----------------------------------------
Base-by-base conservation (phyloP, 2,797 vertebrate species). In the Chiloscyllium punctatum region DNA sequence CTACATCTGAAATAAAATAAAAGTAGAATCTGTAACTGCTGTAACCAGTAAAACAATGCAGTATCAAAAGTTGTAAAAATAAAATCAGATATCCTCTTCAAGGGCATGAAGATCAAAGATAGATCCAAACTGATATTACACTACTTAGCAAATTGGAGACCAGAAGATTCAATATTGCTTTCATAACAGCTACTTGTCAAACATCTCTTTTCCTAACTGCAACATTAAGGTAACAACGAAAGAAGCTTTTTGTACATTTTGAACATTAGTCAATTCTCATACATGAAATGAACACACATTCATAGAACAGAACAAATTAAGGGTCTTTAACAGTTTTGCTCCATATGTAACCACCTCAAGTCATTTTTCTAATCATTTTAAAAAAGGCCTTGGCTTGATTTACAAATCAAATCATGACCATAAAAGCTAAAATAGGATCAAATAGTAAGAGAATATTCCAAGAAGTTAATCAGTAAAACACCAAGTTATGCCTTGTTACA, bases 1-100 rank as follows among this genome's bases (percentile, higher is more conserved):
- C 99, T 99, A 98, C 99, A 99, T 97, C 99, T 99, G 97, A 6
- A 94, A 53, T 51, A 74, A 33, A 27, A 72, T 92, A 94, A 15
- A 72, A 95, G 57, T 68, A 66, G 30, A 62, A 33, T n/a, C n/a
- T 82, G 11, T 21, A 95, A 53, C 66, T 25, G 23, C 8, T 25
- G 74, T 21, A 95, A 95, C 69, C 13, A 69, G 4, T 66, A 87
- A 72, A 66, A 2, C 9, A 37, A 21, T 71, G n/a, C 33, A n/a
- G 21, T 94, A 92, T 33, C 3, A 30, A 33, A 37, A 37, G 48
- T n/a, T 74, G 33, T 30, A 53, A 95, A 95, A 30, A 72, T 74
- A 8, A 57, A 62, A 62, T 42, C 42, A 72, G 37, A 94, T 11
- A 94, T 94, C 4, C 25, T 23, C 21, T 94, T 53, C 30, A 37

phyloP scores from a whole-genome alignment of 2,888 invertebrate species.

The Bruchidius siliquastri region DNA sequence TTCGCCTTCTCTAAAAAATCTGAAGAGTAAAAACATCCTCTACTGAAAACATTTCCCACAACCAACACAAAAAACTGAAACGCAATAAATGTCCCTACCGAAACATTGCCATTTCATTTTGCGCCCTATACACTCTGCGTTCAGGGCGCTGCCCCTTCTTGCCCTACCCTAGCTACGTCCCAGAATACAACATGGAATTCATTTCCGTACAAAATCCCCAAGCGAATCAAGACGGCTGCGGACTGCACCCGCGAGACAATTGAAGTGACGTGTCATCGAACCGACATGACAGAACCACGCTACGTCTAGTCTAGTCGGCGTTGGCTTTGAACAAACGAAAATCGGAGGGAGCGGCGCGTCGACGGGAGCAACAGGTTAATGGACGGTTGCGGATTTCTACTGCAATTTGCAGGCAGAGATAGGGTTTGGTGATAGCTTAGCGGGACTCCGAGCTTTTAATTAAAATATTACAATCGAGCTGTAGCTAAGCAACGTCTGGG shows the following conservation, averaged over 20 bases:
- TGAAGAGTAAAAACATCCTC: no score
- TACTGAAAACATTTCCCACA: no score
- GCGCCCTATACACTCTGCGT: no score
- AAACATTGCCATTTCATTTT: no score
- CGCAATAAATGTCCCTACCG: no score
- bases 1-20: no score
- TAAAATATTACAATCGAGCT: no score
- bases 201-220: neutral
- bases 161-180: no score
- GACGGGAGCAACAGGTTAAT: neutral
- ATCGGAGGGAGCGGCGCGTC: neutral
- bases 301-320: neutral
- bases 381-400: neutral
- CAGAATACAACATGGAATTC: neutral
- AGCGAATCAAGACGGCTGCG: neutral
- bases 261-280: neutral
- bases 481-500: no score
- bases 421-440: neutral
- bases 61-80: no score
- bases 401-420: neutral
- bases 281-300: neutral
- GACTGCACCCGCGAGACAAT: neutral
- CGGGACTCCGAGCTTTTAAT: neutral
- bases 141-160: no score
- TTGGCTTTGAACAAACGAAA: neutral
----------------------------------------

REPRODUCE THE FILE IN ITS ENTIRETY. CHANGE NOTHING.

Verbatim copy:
Base-by-base conservation (phyloP, 2,797 vertebrate species). In the Chiloscyllium punctatum region DNA sequence CTACATCTGAAATAAAATAAAAGTAGAATCTGTAACTGCTGTAACCAGTAAAACAATGCAGTATCAAAAGTTGTAAAAATAAAATCAGATATCCTCTTCAAGGGCATGAAGATCAAAGATAGATCCAAACTGATATTACACTACTTAGCAAATTGGAGACCAGAAGATTCAATATTGCTTTCATAACAGCTACTTGTCAAACATCTCTTTTCCTAACTGCAACATTAAGGTAACAACGAAAGAAGCTTTTTGTACATTTTGAACATTAGTCAATTCTCATACATGAAATGAACACACATTCATAGAACAGAACAAATTAAGGGTCTTTAACAGTTTTGCTCCATATGTAACCACCTCAAGTCATTTTTCTAATCATTTTAAAAAAGGCCTTGGCTTGATTTACAAATCAAATCATGACCATAAAAGCTAAAATAGGATCAAATAGTAAGAGAATATTCCAAGAAGTTAATCAGTAAAACACCAAGTTATGCCTTGTTACA, bases 1-100 rank as follows among this genome's bases (percentile, higher is more conserved):
- C 99, T 99, A 98, C 99, A 99, T 97, C 99, T 99, G 97, A 6
- A 94, A 53, T 51, A 74, A 33, A 27, A 72, T 92, A 94, A 15
- A 72, A 95, G 57, T 68, A 66, G 30, A 62, A 33, T n/a, C n/a
- T 82, G 11, T 21, A 95, A 53, C 66, T 25, G 23, C 8, T 25
- G 74, T 21, A 95, A 95, C 69, C 13, A 69, G 4, T 66, A 87
- A 72, A 66, A 2, C 9, A 37, A 21, T 71, G n/a, C 33, A n/a
- G 21, T 94, A 92, T 33, C 3, A 30, A 33, A 37, A 37, G 48
- T n/a, T 74, G 33, T 30, A 53, A 95, A 95, A 30, A 72, T 74
- A 8, A 57, A 62, A 62, T 42, C 42, A 72, G 37, A 94, T 11
- A 94, T 94, C 4, C 25, T 23, C 21, T 94, T 53, C 30, A 37

phyloP scores from a whole-genome alignment of 2,888 invertebrate species.

The Bruchidius siliquastri region DNA sequence TTCGCCTTCTCTAAAAAATCTGAAGAGTAAAAACATCCTCTACTGAAAACATTTCCCACAACCAACACAAAAAACTGAAACGCAATAAATGTCCCTACCGAAACATTGCCATTTCATTTTGCGCCCTATACACTCTGCGTTCAGGGCGCTGCCCCTTCTTGCCCTACCCTAGCTACGTCCCAGAATACAACATGGAATTCATTTCCGTACAAAATCCCCAAGCGAATCAAGACGGCTGCGGACTGCACCCGCGAGACAATTGAAGTGACGTGTCATCGAACCGACATGACAGAACCACGCTACGTCTAGTCTAGTCGGCGTTGGCTTTGAACAAACGAAAATCGGAGGGAGCGGCGCGTCGACGGGAGCAACAGGTTAATGGACGGTTGCGGATTTCTACTGCAATTTGCAGGCAGAGATAGGGTTTGGTGATAGCTTAGCGGGACTCCGAGCTTTTAATTAAAATATTACAATCGAGCTGTAGCTAAGCAACGTCTGGG shows the following conservation, averaged over 20 bases:
- TGAAGAGTAAAAACATCCTC: no score
- TACTGAAAACATTTCCCACA: no score
- GCGCCCTATACACTCTGCGT: no score
- AAACATTGCCATTTCATTTT: no score
- CGCAATAAATGTCCCTACCG: no score
- bases 1-20: no score
- TAAAATATTACAATCGAGCT: no score
- bases 201-220: neutral
- bases 161-180: no score
- GACGGGAGCAACAGGTTAAT: neutral
- ATCGGAGGGAGCGGCGCGTC: neutral
- bases 301-320: neutral
- bases 381-400: neutral
- CAGAATACAACATGGAATTC: neutral
- AGCGAATCAAGACGGCTGCG: neutral
- bases 261-280: neutral
- bases 481-500: no score
- bases 421-440: neutral
- bases 61-80: no score
- bases 401-420: neutral
- bases 281-300: neutral
- GACTGCACCCGCGAGACAAT: neutral
- CGGGACTCCGAGCTTTTAAT: neutral
- bases 141-160: no score
- TTGGCTTTGAACAAACGAAA: neutral